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Unequal legacy of crisis leaves young with economic mountain to climb, according to new CASE report

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People in their twenties have been the worst affected by the economic crisis despite higher qualifications than any earlier generation, according to a comprehensive LSE analysis of what has happened to inequalities in qualifications, employment, pay, incomes and wealth since 2007.

The research, led by Professor John Hills, shows that those in their twenties and early thirties have been hardest hit by far than any other group, with the greatest drop in full-time employment, largest rises in unemployment, and greatest falls in real wages.

While wealth rose for households aged over 65 between 2006-08 and 2010-12, it fell for younger ones. By 2010-12, median total wealth for households aged 55-64 had grown to £425,000, including pensions, but had fallen to £60,000 for those aged 25-34. To bridge the £365,000 gap would require young households to save or make pension contributions of £33 for every day for thirty years.

Key findings:
  • By 2013 more than a third of those in their thirties had a degree, and those in their twenties were even better qualified than they had been at the same age. But full-time employment fell by 10 percentage points for men and 8 points for women aged 20-24 between 2006-08 and 2013.

  • Hourly wages and weekly earnings fell fastest among younger workers. This affected the highest-paid under 35s, as well as the lowest-paid. After allowing for housing costs, typical incomes for those in their twenties in 2012/13 were nearly a fifth lower than five years before.
The report looks in detail at which groups have gained and lost - comparing men and women, and housing tenure, region, ethnicity, and disability as well as age group. Other findings include:
  • Council and housing association tenants fared worst in the labour market. By 2013, fewer than half of adults in social housing were employed or self-employed. But allowing for increased rents, incomes of private tenants fell fastest from 2007/08 to 2012/13, down by 13 per cent in real terms.

  • Women are now better qualified than men in terms of higher education and degrees. While men were worst hit in terms of employment between 2006-08 and 2010, they gained more in the recovery between 2010 and 2013 than women. What has happened to the gender pay gap is ambiguous: using mean hourly wages the gap narrowed, but the percentage gap in median pay widened slightly.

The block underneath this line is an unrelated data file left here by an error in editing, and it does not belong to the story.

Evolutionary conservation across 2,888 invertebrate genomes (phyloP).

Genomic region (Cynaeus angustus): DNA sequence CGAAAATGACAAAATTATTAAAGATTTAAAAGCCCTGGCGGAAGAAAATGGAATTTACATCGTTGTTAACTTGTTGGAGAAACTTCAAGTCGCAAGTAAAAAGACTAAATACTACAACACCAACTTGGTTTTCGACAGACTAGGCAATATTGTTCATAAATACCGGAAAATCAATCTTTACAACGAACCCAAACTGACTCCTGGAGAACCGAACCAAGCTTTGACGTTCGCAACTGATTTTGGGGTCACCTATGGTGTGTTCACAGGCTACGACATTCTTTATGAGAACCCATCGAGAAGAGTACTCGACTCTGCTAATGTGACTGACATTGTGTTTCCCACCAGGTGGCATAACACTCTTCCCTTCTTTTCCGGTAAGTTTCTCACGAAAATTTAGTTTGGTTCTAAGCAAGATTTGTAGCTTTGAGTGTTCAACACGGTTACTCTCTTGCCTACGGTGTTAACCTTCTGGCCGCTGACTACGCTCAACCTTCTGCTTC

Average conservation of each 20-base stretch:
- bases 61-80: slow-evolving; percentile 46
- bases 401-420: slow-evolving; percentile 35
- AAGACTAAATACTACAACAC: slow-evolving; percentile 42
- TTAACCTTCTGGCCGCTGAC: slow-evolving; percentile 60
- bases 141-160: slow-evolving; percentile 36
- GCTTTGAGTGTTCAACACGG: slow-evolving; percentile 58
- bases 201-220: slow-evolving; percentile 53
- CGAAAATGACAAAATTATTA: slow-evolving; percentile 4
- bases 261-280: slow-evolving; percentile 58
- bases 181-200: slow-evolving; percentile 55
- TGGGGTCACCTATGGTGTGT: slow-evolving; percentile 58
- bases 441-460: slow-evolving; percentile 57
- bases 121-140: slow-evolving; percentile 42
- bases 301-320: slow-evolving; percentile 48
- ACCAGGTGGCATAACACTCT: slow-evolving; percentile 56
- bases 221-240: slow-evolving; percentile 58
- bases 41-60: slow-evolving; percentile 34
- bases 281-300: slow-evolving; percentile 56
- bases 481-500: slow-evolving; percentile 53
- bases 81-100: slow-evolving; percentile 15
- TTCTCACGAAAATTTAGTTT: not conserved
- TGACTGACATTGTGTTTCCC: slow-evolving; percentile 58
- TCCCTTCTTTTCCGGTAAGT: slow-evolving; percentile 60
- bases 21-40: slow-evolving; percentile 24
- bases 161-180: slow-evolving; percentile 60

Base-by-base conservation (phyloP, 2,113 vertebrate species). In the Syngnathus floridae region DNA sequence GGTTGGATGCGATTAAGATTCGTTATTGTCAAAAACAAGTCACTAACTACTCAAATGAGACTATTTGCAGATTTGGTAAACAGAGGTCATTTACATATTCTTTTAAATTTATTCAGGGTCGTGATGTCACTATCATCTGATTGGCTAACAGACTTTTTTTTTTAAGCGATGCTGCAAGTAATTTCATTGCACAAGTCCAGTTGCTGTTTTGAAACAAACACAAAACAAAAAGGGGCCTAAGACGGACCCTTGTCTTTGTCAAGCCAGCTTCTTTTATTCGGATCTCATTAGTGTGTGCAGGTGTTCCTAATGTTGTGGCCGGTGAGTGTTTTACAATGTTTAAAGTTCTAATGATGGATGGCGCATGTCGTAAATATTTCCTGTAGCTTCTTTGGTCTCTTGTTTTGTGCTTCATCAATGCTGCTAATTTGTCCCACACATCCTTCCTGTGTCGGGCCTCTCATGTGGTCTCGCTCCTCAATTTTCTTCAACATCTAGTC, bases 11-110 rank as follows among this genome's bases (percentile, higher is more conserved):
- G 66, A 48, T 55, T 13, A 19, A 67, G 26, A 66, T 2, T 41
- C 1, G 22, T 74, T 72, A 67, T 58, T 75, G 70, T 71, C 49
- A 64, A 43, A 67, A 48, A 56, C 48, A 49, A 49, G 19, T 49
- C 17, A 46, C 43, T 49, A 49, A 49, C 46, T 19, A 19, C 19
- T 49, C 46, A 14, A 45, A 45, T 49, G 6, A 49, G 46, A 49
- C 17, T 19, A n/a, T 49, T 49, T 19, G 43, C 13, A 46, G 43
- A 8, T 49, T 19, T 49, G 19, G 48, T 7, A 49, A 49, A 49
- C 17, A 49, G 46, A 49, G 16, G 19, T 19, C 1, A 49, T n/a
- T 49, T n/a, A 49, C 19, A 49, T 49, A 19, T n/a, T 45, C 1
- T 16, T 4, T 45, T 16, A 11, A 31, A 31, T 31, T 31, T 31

• A smaller proportion of White working-age adults now have degrees than of any other group apart from Bangladeshis. But White men had the smallest rise in unemployment and a much higher proportion of White adults are employed than of other groups. Chinese and Indian households now have the highest wealth.

  • Employment fell less in London than in other regions, but the gaps between low-paid and high-paid Londoners grew fastest. After allowing for housing costs, the lowest-income Londoners were nearly a fifth worse off in 2012/13 than five years earlier. The top tenth of London households had total wealth over £1 million, but the bottom tenth less than £6,300.
The new report, Falling Behind, Getting Ahead: The changing structure of inequality in the UK, 2007-2013 examines what has changed since the situation described in the 2010 report of the National Equality Panel (which used data centred around 2007). The new report uses data from 2013 (or the financial year 2012/13 in the case of incomes, or July 2010-June 2012 for wealth) to give a detailed picture of how different groups have been affected since the crisis.

An eight page summary of the report is also available.

Further detailed tables and breakdowns, and an interactive web-tool for their analysis will be available on

The paper - and a more detailed examination of inequalities in London published at the same time - is part of CASE's research programme Social Policy in a Cold Climate (SPCC), funded by the Joseph Rowntree Foundation, the Nuffield Foundation, and Trust for London. The views expressed are those of the authors and not necessarily those of the funders.